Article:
You know quality when you see it and with Alan Furst’s books set in Europe in and around World War 2 you know that quality is guaranteed. His new book, Mission to Paris is no exception. Frederick Stahl, an Austrian-born film actor based in the USA is sent to Paris in 1938 by Warner Brothers to star in a film about partisan politics in Eastern Europe. While leading a life of luxury in Claridges Hotel with all the trappings of celebrity, he is drawn into the complex politics of the time and before long finds that his life is in extreme danger.
Alan Furst always bases his books on impeccable research and there is tons of period detail in his descriptions of pre-war Paris, a moody city of contrasts with incredible luxury on the one hand and dingy back-streets populated by poor and desparate people who live in fear of their lives. For despite political accords and treaties, there is no doubt that the Germans are coming.
Within a couple of days of his arrival, Stahl is being courted by people who see his usefulness. German intelligence services are deeply embedded in the city and work via old friends and colleagues, as well as through sympathetic French Fascists who see the future of their country as a vassal nation dominated by a powerful neighbour but at least free from Communists and Jews.
He soon finds himself being invited by a powerful group of Germans to judge a short film festival in Berlin. At first Stahl resists this invitation fofr he is glad to have shed his German background and has no desire to do anything to support what he sees as Nazi thuggery. But he consults the American Ambassador who seems to think it would be no bad thing to attend, especially if he could make a small delivery while he was there . . . and as with all good spy novels, one simple task is never the only thing you are asked to do but merely the first and the simplest.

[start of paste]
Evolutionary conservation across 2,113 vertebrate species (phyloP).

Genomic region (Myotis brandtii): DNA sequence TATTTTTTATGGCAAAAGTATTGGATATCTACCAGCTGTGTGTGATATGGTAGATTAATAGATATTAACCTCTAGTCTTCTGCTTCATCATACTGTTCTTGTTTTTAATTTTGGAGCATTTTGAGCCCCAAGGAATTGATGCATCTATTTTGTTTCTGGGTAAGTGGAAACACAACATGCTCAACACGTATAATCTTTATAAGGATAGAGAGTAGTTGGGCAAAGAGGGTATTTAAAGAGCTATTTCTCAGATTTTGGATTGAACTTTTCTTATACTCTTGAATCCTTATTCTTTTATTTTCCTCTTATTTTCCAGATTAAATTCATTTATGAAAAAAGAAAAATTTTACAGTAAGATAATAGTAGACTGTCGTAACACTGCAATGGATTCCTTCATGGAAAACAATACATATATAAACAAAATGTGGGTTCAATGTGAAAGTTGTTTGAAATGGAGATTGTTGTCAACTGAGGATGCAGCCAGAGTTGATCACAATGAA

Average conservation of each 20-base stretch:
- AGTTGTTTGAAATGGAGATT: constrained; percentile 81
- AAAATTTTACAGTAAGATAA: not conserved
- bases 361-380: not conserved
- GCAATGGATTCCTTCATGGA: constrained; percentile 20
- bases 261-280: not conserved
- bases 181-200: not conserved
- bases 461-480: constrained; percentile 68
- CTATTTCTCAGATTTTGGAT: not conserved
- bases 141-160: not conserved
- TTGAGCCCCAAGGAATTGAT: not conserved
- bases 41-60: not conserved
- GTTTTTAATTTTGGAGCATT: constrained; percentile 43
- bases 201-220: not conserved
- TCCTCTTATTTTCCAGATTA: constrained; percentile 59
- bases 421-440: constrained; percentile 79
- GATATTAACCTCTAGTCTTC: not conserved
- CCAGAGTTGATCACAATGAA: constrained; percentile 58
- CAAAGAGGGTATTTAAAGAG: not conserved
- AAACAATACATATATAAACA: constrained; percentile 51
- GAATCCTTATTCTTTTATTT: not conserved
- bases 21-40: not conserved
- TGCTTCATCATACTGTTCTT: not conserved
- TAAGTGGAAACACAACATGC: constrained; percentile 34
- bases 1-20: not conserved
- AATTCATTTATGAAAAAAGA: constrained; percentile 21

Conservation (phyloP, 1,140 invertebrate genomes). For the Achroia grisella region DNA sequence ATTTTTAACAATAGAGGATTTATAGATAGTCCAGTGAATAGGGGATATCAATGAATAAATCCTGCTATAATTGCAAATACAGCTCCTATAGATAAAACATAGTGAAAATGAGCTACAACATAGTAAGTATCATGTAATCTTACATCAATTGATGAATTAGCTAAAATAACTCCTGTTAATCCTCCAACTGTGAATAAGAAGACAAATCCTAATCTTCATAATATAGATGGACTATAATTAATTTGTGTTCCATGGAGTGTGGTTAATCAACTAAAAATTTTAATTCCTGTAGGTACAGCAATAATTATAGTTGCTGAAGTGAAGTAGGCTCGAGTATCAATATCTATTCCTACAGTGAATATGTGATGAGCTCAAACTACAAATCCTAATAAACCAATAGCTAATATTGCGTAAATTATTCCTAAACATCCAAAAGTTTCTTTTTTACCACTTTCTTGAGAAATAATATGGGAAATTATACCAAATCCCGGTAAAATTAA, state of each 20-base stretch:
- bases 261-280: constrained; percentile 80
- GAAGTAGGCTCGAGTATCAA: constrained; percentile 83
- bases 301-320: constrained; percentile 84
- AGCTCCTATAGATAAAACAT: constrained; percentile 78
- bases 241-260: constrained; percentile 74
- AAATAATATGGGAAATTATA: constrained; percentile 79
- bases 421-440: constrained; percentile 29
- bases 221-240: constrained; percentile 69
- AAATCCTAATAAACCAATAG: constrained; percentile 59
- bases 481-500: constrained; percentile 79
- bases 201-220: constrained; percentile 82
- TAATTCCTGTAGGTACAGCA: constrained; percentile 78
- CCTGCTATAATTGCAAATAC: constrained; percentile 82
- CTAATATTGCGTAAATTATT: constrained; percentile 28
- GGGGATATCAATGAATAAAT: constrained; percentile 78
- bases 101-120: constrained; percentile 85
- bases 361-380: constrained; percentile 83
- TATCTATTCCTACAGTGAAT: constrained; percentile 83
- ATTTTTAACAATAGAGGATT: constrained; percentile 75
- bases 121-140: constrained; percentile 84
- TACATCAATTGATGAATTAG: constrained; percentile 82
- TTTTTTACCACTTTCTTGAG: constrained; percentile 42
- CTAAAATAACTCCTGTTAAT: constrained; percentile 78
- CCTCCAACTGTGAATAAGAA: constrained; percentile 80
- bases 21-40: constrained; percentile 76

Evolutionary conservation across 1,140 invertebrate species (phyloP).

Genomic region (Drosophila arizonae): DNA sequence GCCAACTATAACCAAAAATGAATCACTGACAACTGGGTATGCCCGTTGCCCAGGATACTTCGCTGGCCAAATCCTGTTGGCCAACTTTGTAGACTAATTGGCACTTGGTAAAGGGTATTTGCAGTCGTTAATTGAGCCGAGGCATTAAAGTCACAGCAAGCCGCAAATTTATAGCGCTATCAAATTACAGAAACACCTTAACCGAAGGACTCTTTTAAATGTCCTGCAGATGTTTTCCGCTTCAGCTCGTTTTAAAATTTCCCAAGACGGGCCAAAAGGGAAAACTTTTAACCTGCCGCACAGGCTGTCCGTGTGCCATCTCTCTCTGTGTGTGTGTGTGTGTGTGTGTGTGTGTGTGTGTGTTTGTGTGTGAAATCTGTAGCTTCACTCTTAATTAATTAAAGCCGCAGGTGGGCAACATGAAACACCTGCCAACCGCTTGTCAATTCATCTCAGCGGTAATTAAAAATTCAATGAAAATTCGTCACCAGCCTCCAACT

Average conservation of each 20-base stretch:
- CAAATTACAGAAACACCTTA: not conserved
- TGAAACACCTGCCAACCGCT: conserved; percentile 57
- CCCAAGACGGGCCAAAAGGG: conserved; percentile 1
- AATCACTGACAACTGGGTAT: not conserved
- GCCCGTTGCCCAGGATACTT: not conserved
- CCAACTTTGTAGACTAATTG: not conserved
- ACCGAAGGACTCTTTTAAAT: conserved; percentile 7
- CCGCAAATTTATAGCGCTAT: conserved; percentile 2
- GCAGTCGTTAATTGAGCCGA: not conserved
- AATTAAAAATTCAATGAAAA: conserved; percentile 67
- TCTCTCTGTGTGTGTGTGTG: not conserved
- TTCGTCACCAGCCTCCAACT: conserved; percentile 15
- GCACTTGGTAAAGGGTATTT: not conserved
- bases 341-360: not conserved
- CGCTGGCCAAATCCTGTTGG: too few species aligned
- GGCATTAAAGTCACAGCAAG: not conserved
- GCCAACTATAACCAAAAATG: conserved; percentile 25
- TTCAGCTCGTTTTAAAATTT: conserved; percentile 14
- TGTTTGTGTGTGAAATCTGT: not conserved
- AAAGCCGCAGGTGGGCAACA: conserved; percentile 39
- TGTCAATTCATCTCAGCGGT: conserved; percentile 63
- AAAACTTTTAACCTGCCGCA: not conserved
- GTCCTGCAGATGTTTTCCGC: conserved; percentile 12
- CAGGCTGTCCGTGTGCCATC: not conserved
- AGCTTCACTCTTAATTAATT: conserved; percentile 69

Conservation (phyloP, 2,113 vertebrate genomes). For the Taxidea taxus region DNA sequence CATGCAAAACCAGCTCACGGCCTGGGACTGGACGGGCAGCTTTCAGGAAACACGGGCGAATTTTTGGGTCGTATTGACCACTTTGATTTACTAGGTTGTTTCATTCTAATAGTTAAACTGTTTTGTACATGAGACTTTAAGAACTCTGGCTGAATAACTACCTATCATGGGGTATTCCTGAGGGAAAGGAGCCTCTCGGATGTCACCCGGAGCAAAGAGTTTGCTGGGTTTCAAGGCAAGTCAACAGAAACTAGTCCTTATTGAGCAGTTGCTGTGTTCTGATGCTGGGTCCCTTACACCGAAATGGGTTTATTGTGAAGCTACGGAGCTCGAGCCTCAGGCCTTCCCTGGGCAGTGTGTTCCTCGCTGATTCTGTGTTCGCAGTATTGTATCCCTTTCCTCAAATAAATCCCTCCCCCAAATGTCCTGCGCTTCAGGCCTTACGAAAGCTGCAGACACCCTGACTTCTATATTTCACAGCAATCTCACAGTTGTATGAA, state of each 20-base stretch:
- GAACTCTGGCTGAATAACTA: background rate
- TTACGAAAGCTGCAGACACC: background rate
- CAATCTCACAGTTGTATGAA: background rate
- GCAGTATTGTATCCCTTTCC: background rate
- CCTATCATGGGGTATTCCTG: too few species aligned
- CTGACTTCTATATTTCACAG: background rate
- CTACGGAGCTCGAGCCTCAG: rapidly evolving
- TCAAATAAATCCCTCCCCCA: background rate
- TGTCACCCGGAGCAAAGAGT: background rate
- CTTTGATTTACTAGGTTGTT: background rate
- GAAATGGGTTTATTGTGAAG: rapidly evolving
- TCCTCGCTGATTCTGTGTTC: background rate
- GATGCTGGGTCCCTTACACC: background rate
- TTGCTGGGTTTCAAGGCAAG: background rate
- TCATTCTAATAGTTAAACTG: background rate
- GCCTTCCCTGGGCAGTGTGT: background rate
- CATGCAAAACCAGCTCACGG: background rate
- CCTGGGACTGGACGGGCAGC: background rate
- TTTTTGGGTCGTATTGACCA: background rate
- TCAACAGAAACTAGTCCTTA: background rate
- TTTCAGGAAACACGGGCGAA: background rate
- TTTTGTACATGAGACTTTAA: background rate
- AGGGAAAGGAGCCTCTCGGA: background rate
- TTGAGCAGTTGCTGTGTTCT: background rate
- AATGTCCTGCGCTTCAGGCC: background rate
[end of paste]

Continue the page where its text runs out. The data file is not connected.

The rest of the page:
Berlin turns out to be a terrifying place. Stahl is in a privileged position, unlike the people he sees in the streets wearing a yellow star. The film festival goes well but coincides with a night of action against the Jews during which Stahl finds himself advised to stay in his hotel from where he observes bands of thugs running down the street outside. Later on he comes to understand that he was in Berlin during the terrible Kristallnacht, the night of broken glass.
Stahl finds himself embroiled in a complex affair of the heart which has dangerous political implications and before long we wonder whether his own life is to be in danger from the assassin we meet in the first pages of the novel?
Mission to Paris covers more than just the events surrounding Frederic Stahl. We engage with Russian and German agents, wealthy men and women at the highest reaches of Parisian society, other actors and members of the film crew and various others. We even read about life on a film location, the tedium of working with the demands of a perfectionist producer who will shoot the same scene over and over with slightly different adjustments to the lighting. But even when work is going well, we are always conscious of the sinister Herbert and his assistant, a Gestapo fixer who travels secretly and anonymously and has a devastating variety of tools at his disposal to do the Gestapo’s bidding.
Furst writes in a sparse and minimalistic way but captures the starkness of the times perfectly. As Stahl returns from a film location abroad, we read,
1.30 in the morning. Seen from the window of a taxi headed for the Claridge, winter Paris. On a bridge across the Seine, the street lamps along the balustrade were no more than ghostly blurs of light in the river fog. Deserted streets after that, wet from an evening rain, one café still lit, with one patron, a woman in a fur hat with a glass of wine before her. Winter Paris, Christmas coming, the Galeries Lafayette would have its toy train running in the window, the station roof glittering with granular snow. Stahl thanked heaven for getting him back here alive.
Paris in 1938 is a glitzy and glamorous place, but full of traps and dangers for those who find themselves embroiled in the political turmoil of the times. Alan Furst has the knack of placing his readers right there, turning the pages rapidly, one after another as the tension mounts. I am tempted to compare Furst with John Le Carré or Graham Greene but despite similarities he is really in a class of his own. A fine writer and a fine book to join so many other of his works, all of equal quality.